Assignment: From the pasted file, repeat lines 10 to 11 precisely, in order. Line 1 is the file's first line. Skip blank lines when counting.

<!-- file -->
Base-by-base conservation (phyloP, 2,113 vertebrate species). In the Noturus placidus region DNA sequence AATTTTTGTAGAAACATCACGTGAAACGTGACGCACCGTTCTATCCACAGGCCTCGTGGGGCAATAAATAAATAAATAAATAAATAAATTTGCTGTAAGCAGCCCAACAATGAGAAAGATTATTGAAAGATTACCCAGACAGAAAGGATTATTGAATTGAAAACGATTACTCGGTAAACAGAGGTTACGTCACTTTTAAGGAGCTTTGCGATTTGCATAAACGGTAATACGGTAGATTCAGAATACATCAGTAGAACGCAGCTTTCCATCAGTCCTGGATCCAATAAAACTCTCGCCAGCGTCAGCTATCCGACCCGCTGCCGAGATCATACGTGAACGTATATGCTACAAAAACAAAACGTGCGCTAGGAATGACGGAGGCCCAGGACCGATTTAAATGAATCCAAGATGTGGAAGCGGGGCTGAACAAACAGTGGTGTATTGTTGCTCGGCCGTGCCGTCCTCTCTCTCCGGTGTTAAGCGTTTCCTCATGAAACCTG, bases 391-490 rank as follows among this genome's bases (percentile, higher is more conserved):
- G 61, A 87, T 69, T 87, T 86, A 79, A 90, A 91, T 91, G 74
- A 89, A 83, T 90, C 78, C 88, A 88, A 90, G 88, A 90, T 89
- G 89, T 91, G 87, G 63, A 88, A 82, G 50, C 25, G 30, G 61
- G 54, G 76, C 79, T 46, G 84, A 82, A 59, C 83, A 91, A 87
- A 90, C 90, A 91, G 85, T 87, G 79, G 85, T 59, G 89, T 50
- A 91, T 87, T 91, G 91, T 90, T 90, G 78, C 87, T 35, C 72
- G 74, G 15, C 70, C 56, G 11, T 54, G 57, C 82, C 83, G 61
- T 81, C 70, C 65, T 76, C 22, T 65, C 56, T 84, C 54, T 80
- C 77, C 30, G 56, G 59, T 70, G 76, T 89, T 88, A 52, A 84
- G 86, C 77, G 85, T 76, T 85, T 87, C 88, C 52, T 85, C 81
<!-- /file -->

- C 77, C 30, G 56, G 59, T 70, G 76, T 89, T 88, A 52, A 84
- G 86, C 77, G 85, T 76, T 85, T 87, C 88, C 52, T 85, C 81